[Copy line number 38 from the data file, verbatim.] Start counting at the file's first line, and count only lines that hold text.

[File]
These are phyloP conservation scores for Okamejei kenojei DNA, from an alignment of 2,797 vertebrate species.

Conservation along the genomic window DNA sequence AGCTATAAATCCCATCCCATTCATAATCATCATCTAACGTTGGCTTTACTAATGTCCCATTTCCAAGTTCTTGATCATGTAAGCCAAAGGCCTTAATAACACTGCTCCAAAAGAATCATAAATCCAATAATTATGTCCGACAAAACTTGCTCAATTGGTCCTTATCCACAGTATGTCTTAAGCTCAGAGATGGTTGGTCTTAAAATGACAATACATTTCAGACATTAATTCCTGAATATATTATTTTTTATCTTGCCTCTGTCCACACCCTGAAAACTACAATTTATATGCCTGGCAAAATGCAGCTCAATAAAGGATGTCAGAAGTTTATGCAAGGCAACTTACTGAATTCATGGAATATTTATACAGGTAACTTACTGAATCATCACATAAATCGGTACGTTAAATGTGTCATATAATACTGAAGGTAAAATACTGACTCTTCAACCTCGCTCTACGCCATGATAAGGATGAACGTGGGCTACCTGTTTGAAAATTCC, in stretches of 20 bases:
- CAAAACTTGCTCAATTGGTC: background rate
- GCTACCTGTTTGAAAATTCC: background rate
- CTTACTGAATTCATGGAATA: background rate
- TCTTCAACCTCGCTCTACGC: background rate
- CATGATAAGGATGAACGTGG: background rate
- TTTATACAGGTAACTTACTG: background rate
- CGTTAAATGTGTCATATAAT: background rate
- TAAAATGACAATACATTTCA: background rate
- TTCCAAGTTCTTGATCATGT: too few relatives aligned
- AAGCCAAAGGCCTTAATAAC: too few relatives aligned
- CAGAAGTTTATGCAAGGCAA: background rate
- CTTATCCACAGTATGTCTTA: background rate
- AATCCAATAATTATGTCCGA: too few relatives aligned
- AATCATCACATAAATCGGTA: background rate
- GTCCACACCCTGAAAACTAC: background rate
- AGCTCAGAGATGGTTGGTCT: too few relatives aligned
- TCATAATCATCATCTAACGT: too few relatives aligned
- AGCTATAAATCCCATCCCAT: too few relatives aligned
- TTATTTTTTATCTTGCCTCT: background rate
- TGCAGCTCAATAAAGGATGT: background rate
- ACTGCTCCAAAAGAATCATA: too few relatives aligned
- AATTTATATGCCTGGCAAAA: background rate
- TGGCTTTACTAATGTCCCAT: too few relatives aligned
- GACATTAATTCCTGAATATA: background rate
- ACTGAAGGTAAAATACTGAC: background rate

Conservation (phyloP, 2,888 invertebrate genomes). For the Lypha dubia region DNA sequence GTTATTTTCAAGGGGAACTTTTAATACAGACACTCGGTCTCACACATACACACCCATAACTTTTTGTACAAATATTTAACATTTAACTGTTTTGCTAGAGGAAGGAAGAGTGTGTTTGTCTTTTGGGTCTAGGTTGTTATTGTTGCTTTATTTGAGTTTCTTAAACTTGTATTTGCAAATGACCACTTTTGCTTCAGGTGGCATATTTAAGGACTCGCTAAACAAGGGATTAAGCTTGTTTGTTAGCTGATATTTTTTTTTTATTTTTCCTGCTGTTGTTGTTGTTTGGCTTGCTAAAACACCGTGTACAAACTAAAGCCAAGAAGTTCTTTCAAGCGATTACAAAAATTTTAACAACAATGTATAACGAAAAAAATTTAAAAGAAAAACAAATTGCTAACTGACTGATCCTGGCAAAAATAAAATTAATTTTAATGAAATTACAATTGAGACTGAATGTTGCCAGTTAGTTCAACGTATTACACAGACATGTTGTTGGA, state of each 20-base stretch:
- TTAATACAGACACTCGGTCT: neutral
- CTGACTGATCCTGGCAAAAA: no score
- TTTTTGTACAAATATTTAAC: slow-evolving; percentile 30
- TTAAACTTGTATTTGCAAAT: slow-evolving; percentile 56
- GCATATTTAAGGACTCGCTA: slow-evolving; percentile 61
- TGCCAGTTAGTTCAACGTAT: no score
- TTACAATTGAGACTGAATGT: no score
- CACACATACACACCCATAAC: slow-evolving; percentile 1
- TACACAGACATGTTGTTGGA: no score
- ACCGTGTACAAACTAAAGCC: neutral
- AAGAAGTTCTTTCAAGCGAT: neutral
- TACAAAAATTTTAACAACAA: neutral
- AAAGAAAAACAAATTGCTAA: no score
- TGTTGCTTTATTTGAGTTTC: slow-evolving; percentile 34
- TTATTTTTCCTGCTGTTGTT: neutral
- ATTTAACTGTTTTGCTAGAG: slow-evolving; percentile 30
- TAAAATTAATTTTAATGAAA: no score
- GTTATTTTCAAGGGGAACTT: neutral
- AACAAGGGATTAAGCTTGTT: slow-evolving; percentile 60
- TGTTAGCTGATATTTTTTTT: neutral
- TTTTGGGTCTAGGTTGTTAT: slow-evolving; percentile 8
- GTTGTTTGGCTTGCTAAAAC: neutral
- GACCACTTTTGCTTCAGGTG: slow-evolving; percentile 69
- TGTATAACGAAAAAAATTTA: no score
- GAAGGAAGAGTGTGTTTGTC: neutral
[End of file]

- ACCGTGTACAAACTAAAGCC: neutral